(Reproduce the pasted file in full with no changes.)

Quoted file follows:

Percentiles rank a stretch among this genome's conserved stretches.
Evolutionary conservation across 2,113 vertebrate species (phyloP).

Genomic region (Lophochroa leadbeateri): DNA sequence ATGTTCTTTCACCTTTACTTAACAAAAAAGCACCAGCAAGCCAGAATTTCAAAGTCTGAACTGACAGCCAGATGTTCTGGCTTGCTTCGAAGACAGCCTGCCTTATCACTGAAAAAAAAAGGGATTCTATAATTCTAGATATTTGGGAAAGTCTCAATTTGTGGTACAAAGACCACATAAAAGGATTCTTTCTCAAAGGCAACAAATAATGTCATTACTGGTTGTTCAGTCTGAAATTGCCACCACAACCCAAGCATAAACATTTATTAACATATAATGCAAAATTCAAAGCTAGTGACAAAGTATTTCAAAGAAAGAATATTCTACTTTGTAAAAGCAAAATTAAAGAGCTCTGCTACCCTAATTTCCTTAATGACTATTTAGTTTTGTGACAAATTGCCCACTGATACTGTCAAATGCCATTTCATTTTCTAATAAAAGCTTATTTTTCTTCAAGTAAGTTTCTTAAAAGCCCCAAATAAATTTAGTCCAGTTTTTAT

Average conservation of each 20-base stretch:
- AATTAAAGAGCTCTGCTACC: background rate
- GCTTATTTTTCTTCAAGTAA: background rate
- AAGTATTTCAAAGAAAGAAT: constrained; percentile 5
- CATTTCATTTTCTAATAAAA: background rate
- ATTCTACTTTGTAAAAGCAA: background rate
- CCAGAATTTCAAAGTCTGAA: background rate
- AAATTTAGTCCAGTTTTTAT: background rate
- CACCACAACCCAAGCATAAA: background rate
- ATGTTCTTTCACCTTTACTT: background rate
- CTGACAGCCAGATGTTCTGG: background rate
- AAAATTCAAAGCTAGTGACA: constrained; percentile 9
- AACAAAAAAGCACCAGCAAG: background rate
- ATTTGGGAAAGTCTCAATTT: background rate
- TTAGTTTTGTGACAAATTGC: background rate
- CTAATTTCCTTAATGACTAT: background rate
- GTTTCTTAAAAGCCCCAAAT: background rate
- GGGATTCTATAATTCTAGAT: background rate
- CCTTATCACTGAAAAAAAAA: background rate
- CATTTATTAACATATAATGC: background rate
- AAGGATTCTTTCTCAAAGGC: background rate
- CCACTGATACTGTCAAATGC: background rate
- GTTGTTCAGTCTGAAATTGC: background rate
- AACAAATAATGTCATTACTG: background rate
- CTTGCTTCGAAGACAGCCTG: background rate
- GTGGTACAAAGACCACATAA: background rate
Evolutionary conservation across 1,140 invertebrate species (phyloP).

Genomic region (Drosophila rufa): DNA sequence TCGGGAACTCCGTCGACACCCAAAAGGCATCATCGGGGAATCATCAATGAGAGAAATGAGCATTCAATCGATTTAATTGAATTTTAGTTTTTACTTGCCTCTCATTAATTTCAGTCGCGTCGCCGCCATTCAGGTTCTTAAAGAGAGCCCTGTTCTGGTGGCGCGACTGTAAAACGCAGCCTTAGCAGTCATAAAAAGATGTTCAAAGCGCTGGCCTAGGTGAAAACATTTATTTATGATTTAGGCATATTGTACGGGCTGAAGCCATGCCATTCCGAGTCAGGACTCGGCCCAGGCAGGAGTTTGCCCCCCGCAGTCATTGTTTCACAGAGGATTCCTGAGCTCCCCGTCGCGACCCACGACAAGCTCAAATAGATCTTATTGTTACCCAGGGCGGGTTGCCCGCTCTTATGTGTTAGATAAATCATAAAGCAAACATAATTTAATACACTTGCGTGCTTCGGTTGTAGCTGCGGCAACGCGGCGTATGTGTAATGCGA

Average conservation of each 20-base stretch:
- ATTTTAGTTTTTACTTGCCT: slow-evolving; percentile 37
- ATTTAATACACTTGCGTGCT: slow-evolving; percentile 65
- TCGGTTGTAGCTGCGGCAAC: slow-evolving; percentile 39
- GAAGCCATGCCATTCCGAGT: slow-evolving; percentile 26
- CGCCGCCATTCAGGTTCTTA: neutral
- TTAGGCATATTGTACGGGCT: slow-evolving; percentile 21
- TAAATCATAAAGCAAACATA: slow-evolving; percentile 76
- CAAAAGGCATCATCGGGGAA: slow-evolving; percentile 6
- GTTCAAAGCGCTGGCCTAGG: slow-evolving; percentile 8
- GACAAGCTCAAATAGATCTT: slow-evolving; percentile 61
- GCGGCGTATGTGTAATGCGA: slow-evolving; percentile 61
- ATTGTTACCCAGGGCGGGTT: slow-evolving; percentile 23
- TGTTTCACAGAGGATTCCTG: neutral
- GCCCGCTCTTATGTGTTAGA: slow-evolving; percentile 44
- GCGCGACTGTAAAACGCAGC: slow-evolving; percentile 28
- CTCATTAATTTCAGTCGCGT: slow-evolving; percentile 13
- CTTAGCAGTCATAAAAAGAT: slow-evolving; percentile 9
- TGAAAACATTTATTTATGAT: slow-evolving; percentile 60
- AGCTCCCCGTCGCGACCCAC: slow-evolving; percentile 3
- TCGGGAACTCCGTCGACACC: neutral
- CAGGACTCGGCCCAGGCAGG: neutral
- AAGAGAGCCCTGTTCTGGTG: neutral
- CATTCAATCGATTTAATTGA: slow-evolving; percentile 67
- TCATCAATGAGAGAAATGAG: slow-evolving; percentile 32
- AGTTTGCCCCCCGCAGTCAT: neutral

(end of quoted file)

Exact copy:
Percentiles rank a stretch among this genome's conserved stretches.
Evolutionary conservation across 2,113 vertebrate species (phyloP).

Genomic region (Lophochroa leadbeateri): DNA sequence ATGTTCTTTCACCTTTACTTAACAAAAAAGCACCAGCAAGCCAGAATTTCAAAGTCTGAACTGACAGCCAGATGTTCTGGCTTGCTTCGAAGACAGCCTGCCTTATCACTGAAAAAAAAAGGGATTCTATAATTCTAGATATTTGGGAAAGTCTCAATTTGTGGTACAAAGACCACATAAAAGGATTCTTTCTCAAAGGCAACAAATAATGTCATTACTGGTTGTTCAGTCTGAAATTGCCACCACAACCCAAGCATAAACATTTATTAACATATAATGCAAAATTCAAAGCTAGTGACAAAGTATTTCAAAGAAAGAATATTCTACTTTGTAAAAGCAAAATTAAAGAGCTCTGCTACCCTAATTTCCTTAATGACTATTTAGTTTTGTGACAAATTGCCCACTGATACTGTCAAATGCCATTTCATTTTCTAATAAAAGCTTATTTTTCTTCAAGTAAGTTTCTTAAAAGCCCCAAATAAATTTAGTCCAGTTTTTAT

Average conservation of each 20-base stretch:
- AATTAAAGAGCTCTGCTACC: background rate
- GCTTATTTTTCTTCAAGTAA: background rate
- AAGTATTTCAAAGAAAGAAT: constrained; percentile 5
- CATTTCATTTTCTAATAAAA: background rate
- ATTCTACTTTGTAAAAGCAA: background rate
- CCAGAATTTCAAAGTCTGAA: background rate
- AAATTTAGTCCAGTTTTTAT: background rate
- CACCACAACCCAAGCATAAA: background rate
- ATGTTCTTTCACCTTTACTT: background rate
- CTGACAGCCAGATGTTCTGG: background rate
- AAAATTCAAAGCTAGTGACA: constrained; percentile 9
- AACAAAAAAGCACCAGCAAG: background rate
- ATTTGGGAAAGTCTCAATTT: background rate
- TTAGTTTTGTGACAAATTGC: background rate
- CTAATTTCCTTAATGACTAT: background rate
- GTTTCTTAAAAGCCCCAAAT: background rate
- GGGATTCTATAATTCTAGAT: background rate
- CCTTATCACTGAAAAAAAAA: background rate
- CATTTATTAACATATAATGC: background rate
- AAGGATTCTTTCTCAAAGGC: background rate
- CCACTGATACTGTCAAATGC: background rate
- GTTGTTCAGTCTGAAATTGC: background rate
- AACAAATAATGTCATTACTG: background rate
- CTTGCTTCGAAGACAGCCTG: background rate
- GTGGTACAAAGACCACATAA: background rate
Evolutionary conservation across 1,140 invertebrate species (phyloP).

Genomic region (Drosophila rufa): DNA sequence TCGGGAACTCCGTCGACACCCAAAAGGCATCATCGGGGAATCATCAATGAGAGAAATGAGCATTCAATCGATTTAATTGAATTTTAGTTTTTACTTGCCTCTCATTAATTTCAGTCGCGTCGCCGCCATTCAGGTTCTTAAAGAGAGCCCTGTTCTGGTGGCGCGACTGTAAAACGCAGCCTTAGCAGTCATAAAAAGATGTTCAAAGCGCTGGCCTAGGTGAAAACATTTATTTATGATTTAGGCATATTGTACGGGCTGAAGCCATGCCATTCCGAGTCAGGACTCGGCCCAGGCAGGAGTTTGCCCCCCGCAGTCATTGTTTCACAGAGGATTCCTGAGCTCCCCGTCGCGACCCACGACAAGCTCAAATAGATCTTATTGTTACCCAGGGCGGGTTGCCCGCTCTTATGTGTTAGATAAATCATAAAGCAAACATAATTTAATACACTTGCGTGCTTCGGTTGTAGCTGCGGCAACGCGGCGTATGTGTAATGCGA

Average conservation of each 20-base stretch:
- ATTTTAGTTTTTACTTGCCT: slow-evolving; percentile 37
- ATTTAATACACTTGCGTGCT: slow-evolving; percentile 65
- TCGGTTGTAGCTGCGGCAAC: slow-evolving; percentile 39
- GAAGCCATGCCATTCCGAGT: slow-evolving; percentile 26
- CGCCGCCATTCAGGTTCTTA: neutral
- TTAGGCATATTGTACGGGCT: slow-evolving; percentile 21
- TAAATCATAAAGCAAACATA: slow-evolving; percentile 76
- CAAAAGGCATCATCGGGGAA: slow-evolving; percentile 6
- GTTCAAAGCGCTGGCCTAGG: slow-evolving; percentile 8
- GACAAGCTCAAATAGATCTT: slow-evolving; percentile 61
- GCGGCGTATGTGTAATGCGA: slow-evolving; percentile 61
- ATTGTTACCCAGGGCGGGTT: slow-evolving; percentile 23
- TGTTTCACAGAGGATTCCTG: neutral
- GCCCGCTCTTATGTGTTAGA: slow-evolving; percentile 44
- GCGCGACTGTAAAACGCAGC: slow-evolving; percentile 28
- CTCATTAATTTCAGTCGCGT: slow-evolving; percentile 13
- CTTAGCAGTCATAAAAAGAT: slow-evolving; percentile 9
- TGAAAACATTTATTTATGAT: slow-evolving; percentile 60
- AGCTCCCCGTCGCGACCCAC: slow-evolving; percentile 3
- TCGGGAACTCCGTCGACACC: neutral
- CAGGACTCGGCCCAGGCAGG: neutral
- AAGAGAGCCCTGTTCTGGTG: neutral
- CATTCAATCGATTTAATTGA: slow-evolving; percentile 67
- TCATCAATGAGAGAAATGAG: slow-evolving; percentile 32
- AGTTTGCCCCCCGCAGTCAT: neutral